I found The Black Gondolier to be, as we so often say when reviewing a story collection, “a mixed bag.” I love Leiber’s style in all of these stories — he’s got a great ear and I love the way he uses language. But I found that many of the stories in The Black Gondolier managed to push one of my buttons, either as a feminist or a psychologist, and usually both. These stories are full of dumb blondes with big boobs and heaps of Freudian psychobabble. So much of the old SFF is like that, I know, and Fritz Leiber is one of the worst culprits, at least in my experience, but I usually love his style and plot so much that I can overlook the sexism and bad psychology. I was only partially successful with that in this collection.
Here are the stories in The Black Gondolier:
“The Black Gondolier” — Our narrator’s strange new friend thinks oil is sentient and that it has plans for humankind. This story is set inVenice,Californiaand Leiber brings that region’s geography, geology, politics, and culture to life. As many of the stories in this volume do,
“The Black Gondolier” features a paranoid man who seeks psychoanalysis to determine if his dreams may be subconscious foreshadowings of some horrid event.
“The Dreams of Albert Moreland” — Similar to the previous story, our narrator has befriended a man who has strange recurrent dreams. This man, a professional chess player, is so smart and educated that our narrator decides he can’t be psychotic. The dreams must be his subconscious mind trying to tell him something. “The Dreams of Albert Moreland” is essentially the same story as “The Black Gondolier” except with a different setting and a different hero and villain.
“Game for Motel Room” — A man who has a tryst in a hotel room with a married alien woman ends up saving the world. This story is short and amusing.
“The Phantom Slayer” — A man inherits his uncle’s apartment and discovers a murder mystery. This one isn’t as creepy as it was supposed to be, probably because, again, it’s relying on subconscious nightmares, a theme that, frankly, I’m bored of. Also, I knew almost from the beginning how it was going to turn out.
“Lie Still, Snow White” — This one ought to have been titled “Confessions of an Murderous Incestuous Necrophiliac.” I have to admire the writing and the imagery in this story, but it’s so disturbing that I didn’t enjoy it until the end. It’s all about sexual repression and taboos. It’s so filled with Freud that I found it painful to read. However, it’s inventive and original and I loved the ending.
“Mr. Bower and the Atoms” — A paranoid man thinks he’s a human atomic bomb. More paranoia. Mildly entertaining.
“In the X-ray” — A young woman who has a sudden swelling around her ankle visits her doctor and gets an X-ray. The doctor is freaked out by what he sees on the X-ray and questions her about her life history. This one is really creepy even though I knew how it was going to end.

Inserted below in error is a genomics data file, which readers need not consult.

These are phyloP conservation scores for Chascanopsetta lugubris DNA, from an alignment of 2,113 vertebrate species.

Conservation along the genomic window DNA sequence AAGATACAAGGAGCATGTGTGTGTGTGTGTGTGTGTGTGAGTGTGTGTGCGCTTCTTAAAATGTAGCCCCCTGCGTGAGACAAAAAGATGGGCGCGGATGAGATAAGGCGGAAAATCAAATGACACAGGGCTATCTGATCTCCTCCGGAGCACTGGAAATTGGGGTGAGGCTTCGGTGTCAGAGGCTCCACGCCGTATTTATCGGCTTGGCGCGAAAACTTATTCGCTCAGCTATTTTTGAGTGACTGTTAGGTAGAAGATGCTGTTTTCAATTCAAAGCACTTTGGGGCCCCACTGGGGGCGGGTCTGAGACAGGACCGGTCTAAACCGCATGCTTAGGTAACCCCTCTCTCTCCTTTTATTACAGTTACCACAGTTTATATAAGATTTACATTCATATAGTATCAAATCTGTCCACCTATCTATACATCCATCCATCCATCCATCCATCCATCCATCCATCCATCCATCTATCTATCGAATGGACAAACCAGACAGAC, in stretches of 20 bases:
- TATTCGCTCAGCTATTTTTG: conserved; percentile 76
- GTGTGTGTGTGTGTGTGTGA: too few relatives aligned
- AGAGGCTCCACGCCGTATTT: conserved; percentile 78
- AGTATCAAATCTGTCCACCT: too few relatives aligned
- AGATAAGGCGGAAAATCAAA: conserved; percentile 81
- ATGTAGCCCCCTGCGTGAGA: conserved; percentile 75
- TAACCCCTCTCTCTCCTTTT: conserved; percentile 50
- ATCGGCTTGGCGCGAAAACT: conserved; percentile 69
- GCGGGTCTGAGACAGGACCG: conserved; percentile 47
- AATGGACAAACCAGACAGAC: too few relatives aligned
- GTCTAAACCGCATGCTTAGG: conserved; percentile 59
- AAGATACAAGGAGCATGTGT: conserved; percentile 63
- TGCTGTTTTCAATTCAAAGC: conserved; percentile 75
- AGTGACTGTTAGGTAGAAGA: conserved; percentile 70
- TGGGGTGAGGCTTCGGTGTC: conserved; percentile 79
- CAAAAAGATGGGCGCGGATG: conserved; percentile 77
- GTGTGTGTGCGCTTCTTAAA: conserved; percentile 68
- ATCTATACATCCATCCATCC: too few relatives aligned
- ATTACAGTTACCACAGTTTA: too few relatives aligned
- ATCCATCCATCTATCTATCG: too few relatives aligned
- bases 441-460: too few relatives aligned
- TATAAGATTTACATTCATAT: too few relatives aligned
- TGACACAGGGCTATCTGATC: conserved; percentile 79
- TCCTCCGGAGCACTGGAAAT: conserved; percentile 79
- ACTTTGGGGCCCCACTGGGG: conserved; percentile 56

“SpiderMansion” — A couple visit an acquaintance who used to be a midget. Now the midget is a giant and his wife and servants are terrified by something in the house that they won’t talk about. This was one of the few truly scary stories and I liked it.
“The Secret Songs“ — A couple of mentally ill drug abusers get married. This one was painfully bad, but blessedly short.
“The Man Who Made Friends with Electricity” — This story is a lot like “The Black Gondolier.” Instead of oil, it’s electricity. A man talks to electricity and is disturbed when he finds out that it isn’t as friendly as he thought. I kind of knew where this was going.
“The Dead Man” — A scientist has figured out how to change people’s health, for better or worse, through hypnotic suggestion. As his test subject, he’s using the man who’s having an affair with his wife. I liked the plot of this story a lot, even though it featured another dumb woman and a man with Mother Issues.
“The 13th Step” — A young alcoholic woman, who thinks she’s being stalked by the fifth horseman of the apocalypse, tells her story and gets heckled at an AA meeting. There’s not much to this story. It’s short (fortunately) and the ending is obvious.
“The Repair People” — Ann’s new job involves repairing clay people. All I want to say about this one is thank God it’s really short. I didn’t get it and didn’t like it enough to spend time thinking about it.
“Black Has Its Charms” — A rude and nasty woman tries to provoke her husband into murdering her. I hated this story and wished I could have murdered her myself. I admired the audio narration for this one, though.
“Schizo Jimmy” — Our narrator, who considers himself a witch hunter, kills his friend who is an immune carrier of insanity. I knew from the beginning what was going on here, but I still enjoyed this story about false perceptions.
“The Creature from the Cleveland Depths” — Gunderson, a Clevelandauthor of “insanity novels,” can’t remember to turn on his favorite TV show. When his friend creates a device called a Tickler to help people remember the things they want to do, Gunderson refuses to try it. He admits that he’s afraid of machines that think. It turns out that he has a very good reason to be afraid. I liked this story. It was so much like something Philip K. Dick would have written that I had to keep reminding myself that I was reading Fritz Leiber.
“The Casket Demon” — A Hollywood movie star lives under a curse: Every day that she isn’t in the newspapers, she loses some of her mass. Funny premise, average story.